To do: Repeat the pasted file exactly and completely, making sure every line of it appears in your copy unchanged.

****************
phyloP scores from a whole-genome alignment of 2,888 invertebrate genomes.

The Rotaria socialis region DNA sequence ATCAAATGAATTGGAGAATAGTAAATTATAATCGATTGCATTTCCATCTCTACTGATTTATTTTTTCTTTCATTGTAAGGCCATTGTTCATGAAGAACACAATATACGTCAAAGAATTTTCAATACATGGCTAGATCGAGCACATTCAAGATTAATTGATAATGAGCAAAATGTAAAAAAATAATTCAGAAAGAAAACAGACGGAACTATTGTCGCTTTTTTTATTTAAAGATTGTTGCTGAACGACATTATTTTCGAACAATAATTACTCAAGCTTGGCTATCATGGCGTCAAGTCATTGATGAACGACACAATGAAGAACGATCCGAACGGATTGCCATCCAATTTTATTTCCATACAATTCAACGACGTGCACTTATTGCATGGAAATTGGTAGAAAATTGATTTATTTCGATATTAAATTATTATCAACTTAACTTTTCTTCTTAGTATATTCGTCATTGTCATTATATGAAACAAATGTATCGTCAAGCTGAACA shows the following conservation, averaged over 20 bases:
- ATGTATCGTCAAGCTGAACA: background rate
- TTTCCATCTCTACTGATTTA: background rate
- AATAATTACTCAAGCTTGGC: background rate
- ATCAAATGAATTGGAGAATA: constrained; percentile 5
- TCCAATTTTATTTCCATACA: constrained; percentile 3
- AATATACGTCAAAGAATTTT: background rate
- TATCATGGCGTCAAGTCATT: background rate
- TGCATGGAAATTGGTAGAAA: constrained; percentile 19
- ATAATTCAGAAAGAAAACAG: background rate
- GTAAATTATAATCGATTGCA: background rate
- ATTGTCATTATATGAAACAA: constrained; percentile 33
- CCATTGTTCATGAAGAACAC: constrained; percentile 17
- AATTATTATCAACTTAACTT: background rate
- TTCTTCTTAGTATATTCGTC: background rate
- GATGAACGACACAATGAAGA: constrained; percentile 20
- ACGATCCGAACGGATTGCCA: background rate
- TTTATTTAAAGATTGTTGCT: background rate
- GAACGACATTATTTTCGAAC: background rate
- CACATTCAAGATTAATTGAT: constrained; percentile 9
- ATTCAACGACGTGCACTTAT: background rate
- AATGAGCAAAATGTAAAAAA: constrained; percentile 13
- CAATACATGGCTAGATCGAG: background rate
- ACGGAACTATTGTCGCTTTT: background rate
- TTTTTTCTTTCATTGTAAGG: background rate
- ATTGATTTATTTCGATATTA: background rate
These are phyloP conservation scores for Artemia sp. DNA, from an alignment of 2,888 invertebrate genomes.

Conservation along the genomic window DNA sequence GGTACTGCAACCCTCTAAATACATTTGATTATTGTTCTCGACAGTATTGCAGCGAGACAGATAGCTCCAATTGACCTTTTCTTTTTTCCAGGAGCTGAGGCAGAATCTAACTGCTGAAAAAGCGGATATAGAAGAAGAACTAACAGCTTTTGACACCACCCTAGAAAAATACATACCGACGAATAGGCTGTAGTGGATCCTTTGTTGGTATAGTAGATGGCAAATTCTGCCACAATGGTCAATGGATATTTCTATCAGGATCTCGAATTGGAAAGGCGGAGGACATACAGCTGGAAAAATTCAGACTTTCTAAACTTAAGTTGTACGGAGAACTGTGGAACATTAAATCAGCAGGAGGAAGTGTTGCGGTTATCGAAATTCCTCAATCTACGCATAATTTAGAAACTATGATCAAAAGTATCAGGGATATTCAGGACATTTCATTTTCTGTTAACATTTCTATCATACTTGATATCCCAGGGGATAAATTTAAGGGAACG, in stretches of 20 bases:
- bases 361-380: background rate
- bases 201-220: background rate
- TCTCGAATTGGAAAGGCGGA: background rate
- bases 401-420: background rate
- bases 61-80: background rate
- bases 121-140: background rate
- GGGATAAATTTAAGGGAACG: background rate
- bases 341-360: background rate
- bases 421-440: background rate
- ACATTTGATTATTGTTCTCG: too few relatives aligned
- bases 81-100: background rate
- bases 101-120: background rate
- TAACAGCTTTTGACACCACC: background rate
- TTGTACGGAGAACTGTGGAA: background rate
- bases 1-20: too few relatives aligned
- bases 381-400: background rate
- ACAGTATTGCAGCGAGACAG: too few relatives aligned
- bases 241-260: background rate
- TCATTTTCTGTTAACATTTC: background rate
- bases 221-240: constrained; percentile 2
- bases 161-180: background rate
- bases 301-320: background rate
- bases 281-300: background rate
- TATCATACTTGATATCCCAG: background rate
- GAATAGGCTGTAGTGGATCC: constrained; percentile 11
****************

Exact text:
phyloP scores from a whole-genome alignment of 2,888 invertebrate genomes.

The Rotaria socialis region DNA sequence ATCAAATGAATTGGAGAATAGTAAATTATAATCGATTGCATTTCCATCTCTACTGATTTATTTTTTCTTTCATTGTAAGGCCATTGTTCATGAAGAACACAATATACGTCAAAGAATTTTCAATACATGGCTAGATCGAGCACATTCAAGATTAATTGATAATGAGCAAAATGTAAAAAAATAATTCAGAAAGAAAACAGACGGAACTATTGTCGCTTTTTTTATTTAAAGATTGTTGCTGAACGACATTATTTTCGAACAATAATTACTCAAGCTTGGCTATCATGGCGTCAAGTCATTGATGAACGACACAATGAAGAACGATCCGAACGGATTGCCATCCAATTTTATTTCCATACAATTCAACGACGTGCACTTATTGCATGGAAATTGGTAGAAAATTGATTTATTTCGATATTAAATTATTATCAACTTAACTTTTCTTCTTAGTATATTCGTCATTGTCATTATATGAAACAAATGTATCGTCAAGCTGAACA shows the following conservation, averaged over 20 bases:
- ATGTATCGTCAAGCTGAACA: background rate
- TTTCCATCTCTACTGATTTA: background rate
- AATAATTACTCAAGCTTGGC: background rate
- ATCAAATGAATTGGAGAATA: constrained; percentile 5
- TCCAATTTTATTTCCATACA: constrained; percentile 3
- AATATACGTCAAAGAATTTT: background rate
- TATCATGGCGTCAAGTCATT: background rate
- TGCATGGAAATTGGTAGAAA: constrained; percentile 19
- ATAATTCAGAAAGAAAACAG: background rate
- GTAAATTATAATCGATTGCA: background rate
- ATTGTCATTATATGAAACAA: constrained; percentile 33
- CCATTGTTCATGAAGAACAC: constrained; percentile 17
- AATTATTATCAACTTAACTT: background rate
- TTCTTCTTAGTATATTCGTC: background rate
- GATGAACGACACAATGAAGA: constrained; percentile 20
- ACGATCCGAACGGATTGCCA: background rate
- TTTATTTAAAGATTGTTGCT: background rate
- GAACGACATTATTTTCGAAC: background rate
- CACATTCAAGATTAATTGAT: constrained; percentile 9
- ATTCAACGACGTGCACTTAT: background rate
- AATGAGCAAAATGTAAAAAA: constrained; percentile 13
- CAATACATGGCTAGATCGAG: background rate
- ACGGAACTATTGTCGCTTTT: background rate
- TTTTTTCTTTCATTGTAAGG: background rate
- ATTGATTTATTTCGATATTA: background rate
These are phyloP conservation scores for Artemia sp. DNA, from an alignment of 2,888 invertebrate genomes.

Conservation along the genomic window DNA sequence GGTACTGCAACCCTCTAAATACATTTGATTATTGTTCTCGACAGTATTGCAGCGAGACAGATAGCTCCAATTGACCTTTTCTTTTTTCCAGGAGCTGAGGCAGAATCTAACTGCTGAAAAAGCGGATATAGAAGAAGAACTAACAGCTTTTGACACCACCCTAGAAAAATACATACCGACGAATAGGCTGTAGTGGATCCTTTGTTGGTATAGTAGATGGCAAATTCTGCCACAATGGTCAATGGATATTTCTATCAGGATCTCGAATTGGAAAGGCGGAGGACATACAGCTGGAAAAATTCAGACTTTCTAAACTTAAGTTGTACGGAGAACTGTGGAACATTAAATCAGCAGGAGGAAGTGTTGCGGTTATCGAAATTCCTCAATCTACGCATAATTTAGAAACTATGATCAAAAGTATCAGGGATATTCAGGACATTTCATTTTCTGTTAACATTTCTATCATACTTGATATCCCAGGGGATAAATTTAAGGGAACG, in stretches of 20 bases:
- bases 361-380: background rate
- bases 201-220: background rate
- TCTCGAATTGGAAAGGCGGA: background rate
- bases 401-420: background rate
- bases 61-80: background rate
- bases 121-140: background rate
- GGGATAAATTTAAGGGAACG: background rate
- bases 341-360: background rate
- bases 421-440: background rate
- ACATTTGATTATTGTTCTCG: too few relatives aligned
- bases 81-100: background rate
- bases 101-120: background rate
- TAACAGCTTTTGACACCACC: background rate
- TTGTACGGAGAACTGTGGAA: background rate
- bases 1-20: too few relatives aligned
- bases 381-400: background rate
- ACAGTATTGCAGCGAGACAG: too few relatives aligned
- bases 241-260: background rate
- TCATTTTCTGTTAACATTTC: background rate
- bases 221-240: constrained; percentile 2
- bases 161-180: background rate
- bases 301-320: background rate
- bases 281-300: background rate
- TATCATACTTGATATCCCAG: background rate
- GAATAGGCTGTAGTGGATCC: constrained; percentile 11